Most of the 2014 book lists and reading retrospectives appeared in December, or at the beginning of January. I certainly intended to take my own look back closer to New Year's, but let's just say I wanted to be sure I'd spent ample time on reflection, okay?
I often link to The Millions, a great source for essays and intelligence about books and authors. Every December, the site runs a series called A Year in Reading and invites writers to share reading experiences from the past year. There's no specific format required, so some participants post a roundup of the best books they read, whether old or new, some highlight a single book, and others divide their reading into categories or consider themes.
2014 was my year of reading, for sure, so I thought I'd borrow the concept from The Millions and record some freeform musings.
In 2014, I read 66 books, almost twice as many as the year before. I know this number is still low by the standards of many readers and writers, but for me, it was a mind-blowing increase. I haven't read so voraciously since childhood. The big reason I had time to read so many books is that I did far less writing than I would have liked, so I have mixed feelings about the situation. I'm back into serious writing and revising mode this year, and while I'm also setting aside reading time, I likely won't match my 2014 book count, and that's fine with me.
I've long been frustrated by finding that my reading speed is slower than most word-focused people. I may have grown a bit faster during my mega-reading year, which would be a great development. Of course, reading isn't all about quantity and speed, but there are so many books each year that I want to read, and it would be wonderful to have the ability to pack in a few more of them.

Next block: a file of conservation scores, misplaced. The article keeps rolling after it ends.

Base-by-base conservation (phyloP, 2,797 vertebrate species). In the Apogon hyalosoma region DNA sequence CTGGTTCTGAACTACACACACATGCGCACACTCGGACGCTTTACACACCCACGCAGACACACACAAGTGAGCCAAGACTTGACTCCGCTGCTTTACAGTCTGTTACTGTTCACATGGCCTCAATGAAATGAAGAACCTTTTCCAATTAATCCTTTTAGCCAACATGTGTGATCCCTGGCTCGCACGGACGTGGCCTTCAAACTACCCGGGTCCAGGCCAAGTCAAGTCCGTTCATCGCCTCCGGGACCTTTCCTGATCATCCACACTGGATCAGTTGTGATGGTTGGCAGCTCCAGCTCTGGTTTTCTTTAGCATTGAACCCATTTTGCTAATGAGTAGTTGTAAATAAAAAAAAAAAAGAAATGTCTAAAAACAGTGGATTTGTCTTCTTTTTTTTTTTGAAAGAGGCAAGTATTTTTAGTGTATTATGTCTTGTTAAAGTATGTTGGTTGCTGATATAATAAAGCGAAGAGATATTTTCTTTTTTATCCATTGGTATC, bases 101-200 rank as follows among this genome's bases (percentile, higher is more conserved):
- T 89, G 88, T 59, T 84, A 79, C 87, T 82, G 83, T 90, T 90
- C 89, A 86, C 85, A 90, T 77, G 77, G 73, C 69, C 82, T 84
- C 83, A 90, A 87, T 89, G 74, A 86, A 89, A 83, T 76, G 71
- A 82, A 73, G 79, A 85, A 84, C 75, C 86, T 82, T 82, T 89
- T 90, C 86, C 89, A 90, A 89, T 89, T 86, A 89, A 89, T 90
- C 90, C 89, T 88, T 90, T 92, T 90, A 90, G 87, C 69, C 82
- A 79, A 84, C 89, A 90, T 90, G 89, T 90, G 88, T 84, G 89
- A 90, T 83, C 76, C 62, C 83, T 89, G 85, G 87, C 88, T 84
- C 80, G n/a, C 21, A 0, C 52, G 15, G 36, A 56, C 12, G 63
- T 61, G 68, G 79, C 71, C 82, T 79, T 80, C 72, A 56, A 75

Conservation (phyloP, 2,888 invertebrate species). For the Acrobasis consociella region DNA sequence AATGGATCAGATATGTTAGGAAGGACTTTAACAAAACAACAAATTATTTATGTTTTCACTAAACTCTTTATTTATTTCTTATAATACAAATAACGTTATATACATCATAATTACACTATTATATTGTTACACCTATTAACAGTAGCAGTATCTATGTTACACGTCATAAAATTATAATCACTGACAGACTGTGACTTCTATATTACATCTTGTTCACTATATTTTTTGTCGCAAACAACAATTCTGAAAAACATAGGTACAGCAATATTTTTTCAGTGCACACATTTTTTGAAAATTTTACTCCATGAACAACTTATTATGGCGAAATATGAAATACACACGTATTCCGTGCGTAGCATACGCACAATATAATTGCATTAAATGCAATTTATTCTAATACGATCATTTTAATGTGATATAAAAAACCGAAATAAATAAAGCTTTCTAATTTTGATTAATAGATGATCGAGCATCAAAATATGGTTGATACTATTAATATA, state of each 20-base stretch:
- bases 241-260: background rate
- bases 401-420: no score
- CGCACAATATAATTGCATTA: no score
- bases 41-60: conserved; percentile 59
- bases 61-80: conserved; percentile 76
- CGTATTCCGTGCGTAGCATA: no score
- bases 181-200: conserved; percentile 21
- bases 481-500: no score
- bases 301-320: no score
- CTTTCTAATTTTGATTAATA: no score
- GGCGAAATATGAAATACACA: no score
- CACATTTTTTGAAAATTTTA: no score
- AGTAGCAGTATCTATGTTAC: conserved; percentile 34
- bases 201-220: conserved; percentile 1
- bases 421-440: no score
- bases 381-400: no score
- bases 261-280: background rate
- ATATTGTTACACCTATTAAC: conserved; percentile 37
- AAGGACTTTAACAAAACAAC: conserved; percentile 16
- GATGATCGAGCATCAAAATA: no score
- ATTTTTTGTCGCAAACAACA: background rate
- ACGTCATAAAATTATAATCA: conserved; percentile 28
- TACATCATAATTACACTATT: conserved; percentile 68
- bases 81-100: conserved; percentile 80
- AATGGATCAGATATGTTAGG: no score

I read 20 books that were released in 2014 and another 17 published in 2013 and 2012. That ratio is probably typical for me, as I'm often catching up on books I meant to read the year before. The vast majority of what I read is fairly recent: I only read 11 books published before 2000, and just one from before 1900.
My 66 books represent only 52 authors. Reading multiple books by an author within a short span feels like a departure for me, except that it also happened in 2013 due to my Start Here project, so maybe I should call it a recent development. Reading so many books in series is definitely a change for me. I read all the Hunger Games trilogy in three weeks and the whole Giver quartet over the course of a few months.
I wholeheartedly supported the year of Roxane Gay, who published both a debut novel and an essay collection in 2014. In addition to reading both of these powerful books, during the year I devoured a great many more of Gay's essays, reviews, and short stories that appeared online. She is astoundingly prolific, and I'll continue reading whatever she publishes.
This was also the year I checked out Rainbow Rowell, who everyone talked about so much the year before, and I gobbled up all of her books.
At the beginning of the year, I wasn't planning to embark on any reading projects, but I was so charmed by the Books on the Nightstand summer reading bingo cards that I organized my summer reading around picking books that matched certain categories or characteristics. It was fun, but this year I probably won't undertake any reading challenges. Probably.
As always, I read an eclectic mix of books, and I think I covered a wider range of genres than usual. The major theme that emerged, especially toward the end of the year, was the apocalypse. I've always been drawn to this genre, but the crop of apocalyptic new releases was especially strong in 2014.
The best of the apocalyptic books was the ambitious and thoughtful STATION ELEVEN, which was also my favorite book of the year. Other top recommendations:
→ AN UNTAMED STATE by Roxane Gay, a harrowing but beautiful story of trauma and survival.
→ THE LAST POLICEMAN (and the rest of the trilogy) by Ben H. Winters, a gripping pre-apocalyptic mystery.
→ INTERPRETER OF MALADIES by Jhumpa Lahiri, the strongest short story collection I've ever read.
Okay, I think that's enough reflection. I've already read some great books in 2015, and I'm looking forward to many more!
Good Stuff Out There:
→ I'm appreciating the insightful Book Riot series on Reading Diversely: "If more people are buying/checking out books by diverse authors, then publishers will put out more. It's a pretty simple equation. And it starts with deliberately seeking out authors of color, by specifically paying attention to race instead of ignoring it like you've been taught your whole life. If you haven't been consciously seeking out diverse authors, then take a second to look at your bookshelves." Don't miss Part 2, Part 3, and Part 4.